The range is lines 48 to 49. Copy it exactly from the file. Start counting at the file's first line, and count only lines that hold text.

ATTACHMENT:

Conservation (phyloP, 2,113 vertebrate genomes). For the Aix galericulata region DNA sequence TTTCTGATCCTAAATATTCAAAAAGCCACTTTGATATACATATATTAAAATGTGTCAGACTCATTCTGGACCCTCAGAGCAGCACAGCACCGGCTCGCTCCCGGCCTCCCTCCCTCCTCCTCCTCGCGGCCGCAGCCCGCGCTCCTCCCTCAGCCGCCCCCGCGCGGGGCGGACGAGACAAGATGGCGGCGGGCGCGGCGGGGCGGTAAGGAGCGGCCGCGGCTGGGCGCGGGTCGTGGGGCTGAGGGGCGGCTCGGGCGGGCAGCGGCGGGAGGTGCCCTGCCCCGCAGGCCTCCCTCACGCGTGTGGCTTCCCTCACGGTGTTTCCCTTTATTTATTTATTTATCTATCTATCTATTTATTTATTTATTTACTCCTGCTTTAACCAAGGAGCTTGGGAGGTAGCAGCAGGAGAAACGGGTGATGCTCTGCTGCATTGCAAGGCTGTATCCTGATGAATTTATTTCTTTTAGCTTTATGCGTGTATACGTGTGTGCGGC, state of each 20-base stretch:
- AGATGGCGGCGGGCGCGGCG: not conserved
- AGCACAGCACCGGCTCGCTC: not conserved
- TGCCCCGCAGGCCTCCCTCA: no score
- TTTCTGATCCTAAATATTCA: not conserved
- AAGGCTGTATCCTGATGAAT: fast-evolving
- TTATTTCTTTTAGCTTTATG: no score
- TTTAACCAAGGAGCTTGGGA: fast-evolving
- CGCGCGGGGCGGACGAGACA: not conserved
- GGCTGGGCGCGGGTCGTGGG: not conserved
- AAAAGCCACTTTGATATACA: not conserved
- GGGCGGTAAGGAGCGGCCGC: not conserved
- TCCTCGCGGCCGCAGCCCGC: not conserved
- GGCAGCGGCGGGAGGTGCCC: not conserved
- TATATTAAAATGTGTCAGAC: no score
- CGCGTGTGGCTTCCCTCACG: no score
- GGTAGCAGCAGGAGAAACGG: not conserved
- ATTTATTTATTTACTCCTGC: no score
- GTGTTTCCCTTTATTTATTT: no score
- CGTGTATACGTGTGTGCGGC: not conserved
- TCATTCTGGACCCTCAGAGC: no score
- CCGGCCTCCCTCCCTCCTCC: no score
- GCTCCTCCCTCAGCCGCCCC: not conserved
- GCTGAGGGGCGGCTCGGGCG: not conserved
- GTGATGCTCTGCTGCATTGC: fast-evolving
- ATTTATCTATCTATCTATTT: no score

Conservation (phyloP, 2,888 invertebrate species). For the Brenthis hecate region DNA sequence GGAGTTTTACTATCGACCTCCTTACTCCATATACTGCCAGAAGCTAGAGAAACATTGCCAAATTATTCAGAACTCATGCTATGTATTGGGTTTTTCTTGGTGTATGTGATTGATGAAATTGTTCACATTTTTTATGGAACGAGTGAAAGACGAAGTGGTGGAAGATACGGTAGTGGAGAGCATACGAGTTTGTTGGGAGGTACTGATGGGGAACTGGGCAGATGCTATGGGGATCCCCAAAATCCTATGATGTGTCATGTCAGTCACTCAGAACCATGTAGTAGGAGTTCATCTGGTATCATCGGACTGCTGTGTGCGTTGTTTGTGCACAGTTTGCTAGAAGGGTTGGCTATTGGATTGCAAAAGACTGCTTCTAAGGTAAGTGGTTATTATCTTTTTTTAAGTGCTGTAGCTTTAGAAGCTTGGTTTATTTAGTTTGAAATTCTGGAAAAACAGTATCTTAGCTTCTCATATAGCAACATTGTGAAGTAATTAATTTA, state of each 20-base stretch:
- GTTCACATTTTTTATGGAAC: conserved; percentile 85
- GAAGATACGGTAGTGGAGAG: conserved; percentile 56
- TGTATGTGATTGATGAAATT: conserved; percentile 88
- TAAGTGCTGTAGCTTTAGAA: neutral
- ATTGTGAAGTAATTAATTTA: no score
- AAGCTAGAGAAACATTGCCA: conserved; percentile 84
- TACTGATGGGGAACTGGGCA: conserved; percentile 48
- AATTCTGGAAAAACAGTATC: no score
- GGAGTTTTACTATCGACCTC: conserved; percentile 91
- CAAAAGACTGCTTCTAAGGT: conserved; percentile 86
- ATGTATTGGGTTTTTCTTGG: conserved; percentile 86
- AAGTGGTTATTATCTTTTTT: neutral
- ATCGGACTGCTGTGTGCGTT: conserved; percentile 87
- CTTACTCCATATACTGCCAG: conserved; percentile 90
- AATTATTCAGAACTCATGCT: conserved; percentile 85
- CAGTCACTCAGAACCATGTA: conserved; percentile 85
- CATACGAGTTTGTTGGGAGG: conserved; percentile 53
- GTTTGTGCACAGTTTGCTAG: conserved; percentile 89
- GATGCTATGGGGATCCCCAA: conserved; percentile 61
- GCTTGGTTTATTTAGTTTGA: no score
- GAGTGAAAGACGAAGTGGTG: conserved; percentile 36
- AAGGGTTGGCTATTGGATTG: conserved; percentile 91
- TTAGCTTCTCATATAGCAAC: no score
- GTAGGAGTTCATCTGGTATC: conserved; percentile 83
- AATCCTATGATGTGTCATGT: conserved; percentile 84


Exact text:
- GAGTGAAAGACGAAGTGGTG: conserved; percentile 36
- AAGGGTTGGCTATTGGATTG: conserved; percentile 91